The standard line from most of the journalists and pundits that I've read is that the advent of deepfakes is bad for democracy because people will fall for deepfakes and vote accordingly. For example, the New Hampshire primary was just interrupted by a string of robocalls featuring a deepfake of President Biden urging people to stay home and skip the election. The worry is that people will think the phone calls are legitimate and do what he says. On this diagnosis, the public is naïve but responsible. They want the truth, but deepfakes are good enough to fool them.


That's a bad explanation for so many reasons. Here's a better one: people are consuming media for all sorts of reasons, few of which have to do with the truth. They want to be entertained, angered, humored, and so forth. On my diagnosis, the public is negligent. They don't really care about the truth and so consume media--including deepfakes--recklessly.


On this explanation, the problem isn't that people will be fooled into thinking deepfakes are the real McCoy. It's that they will continue to consume deepfake material even when they know they are false because doing so will feed other urges. It will be funny or uplifting or exciting to watch videos of your political idols or enemies even when you know they are fake.


Here's a thought experiment: suppose social media companies banded together and agreed to flag deepfake videos with a warning text at the bottom. Every misleading video from Russian hackers abroad to political campaigns at home will come with the tech equivalent of a surgeon general's warning. Do you think that would stop people from sharing outrageous deepfakes on TikTok? Not a chance. We don't share Saturday Night Live skits that parody political figures because we think they are real. We share them because they're so damn funny. Deepfakes are no different.


And with the rise of improved technology and AI, we risk a huge exposure to deepfakes that connect with our darker impulses. It's easy to imagine a flood of artificial videos that ridicule those who don't worship like us, look like us, or vote like us. A steady stream of mocking or hateful media of that sort is dangerous even if we know that it's fake.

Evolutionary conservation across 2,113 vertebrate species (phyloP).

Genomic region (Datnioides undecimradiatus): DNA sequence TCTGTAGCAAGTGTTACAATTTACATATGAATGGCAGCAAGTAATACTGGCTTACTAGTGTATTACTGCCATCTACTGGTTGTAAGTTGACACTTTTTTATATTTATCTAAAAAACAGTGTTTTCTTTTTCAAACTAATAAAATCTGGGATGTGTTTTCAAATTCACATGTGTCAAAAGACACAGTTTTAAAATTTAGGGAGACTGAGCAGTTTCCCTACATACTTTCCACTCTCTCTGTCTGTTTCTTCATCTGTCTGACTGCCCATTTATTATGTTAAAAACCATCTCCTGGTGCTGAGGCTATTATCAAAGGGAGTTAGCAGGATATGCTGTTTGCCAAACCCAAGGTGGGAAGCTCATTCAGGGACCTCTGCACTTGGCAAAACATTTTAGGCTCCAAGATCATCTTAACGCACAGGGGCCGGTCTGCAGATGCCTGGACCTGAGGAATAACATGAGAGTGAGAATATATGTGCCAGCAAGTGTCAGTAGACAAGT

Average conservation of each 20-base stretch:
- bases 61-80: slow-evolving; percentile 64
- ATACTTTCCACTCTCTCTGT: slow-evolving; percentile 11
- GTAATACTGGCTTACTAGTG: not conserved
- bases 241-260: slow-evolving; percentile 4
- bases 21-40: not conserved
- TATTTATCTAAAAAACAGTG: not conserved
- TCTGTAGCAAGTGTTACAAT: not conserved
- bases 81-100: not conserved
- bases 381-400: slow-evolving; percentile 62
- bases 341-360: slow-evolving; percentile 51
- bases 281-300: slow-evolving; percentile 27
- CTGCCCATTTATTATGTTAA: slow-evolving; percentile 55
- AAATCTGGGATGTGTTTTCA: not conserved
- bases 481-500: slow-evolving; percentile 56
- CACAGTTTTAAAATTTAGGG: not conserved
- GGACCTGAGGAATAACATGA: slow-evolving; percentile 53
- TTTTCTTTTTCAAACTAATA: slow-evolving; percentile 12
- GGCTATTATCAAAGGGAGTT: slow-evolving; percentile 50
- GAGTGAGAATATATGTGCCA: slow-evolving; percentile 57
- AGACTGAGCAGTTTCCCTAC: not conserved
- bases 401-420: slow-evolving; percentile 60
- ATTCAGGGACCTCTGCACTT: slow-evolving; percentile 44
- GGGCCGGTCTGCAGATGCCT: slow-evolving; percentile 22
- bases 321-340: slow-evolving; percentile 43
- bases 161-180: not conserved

Why? The same reason many actors refuse to play the role of a villain in films. Once an audience has seen you as Hannibal Lector, it's hard for you to be CS Lewis (hat tip to Anthony Hopkins). Actors who play villains widely report getting hate mail from viewers, being disparaged in public, and shamed on social media. This isn't the result of fans thinking that the actors are truly villains. They aren't confusing the films for documentaries. It's that they have negative feelings about the actors because they associate them with the bad but fictional things portrayed in the movies.


Deepfakes will have the same effect. We will come to have a deep loathing for political adversaries mocked in deepfakes. We will cheer for religious figures championed in deepfakes. And we will feel an instinctual distrust of the sorts of people who typically play the bad guys in the artificial media we consume.


Exposure to media of this sort will have an effect at the voting booth. How could it not? Text-based propaganda is remarkably effective at changing voting behavior, particularly by making false claims seem true by exposing people to lies for long periods of time. It's called the illusory truth effect: we often gauge whether a claim is true or false by reflecting on how we feel about it or whether it's a familiar thought.


Trading on the idea that seeing is believing, media will be far more effective at getting us to feel a certain way about people or making ideas seem familiar and true. Imagine standing in the voting booth and replaying a video in your head that makes President Biden look like a drooling idiot or President Trump like an unhinged madman. It would be hard to vote for someone through that kind of cognitive dissonance.


If text-based propaganda is bad for democracy, wait till you see what we can do with deepfakes.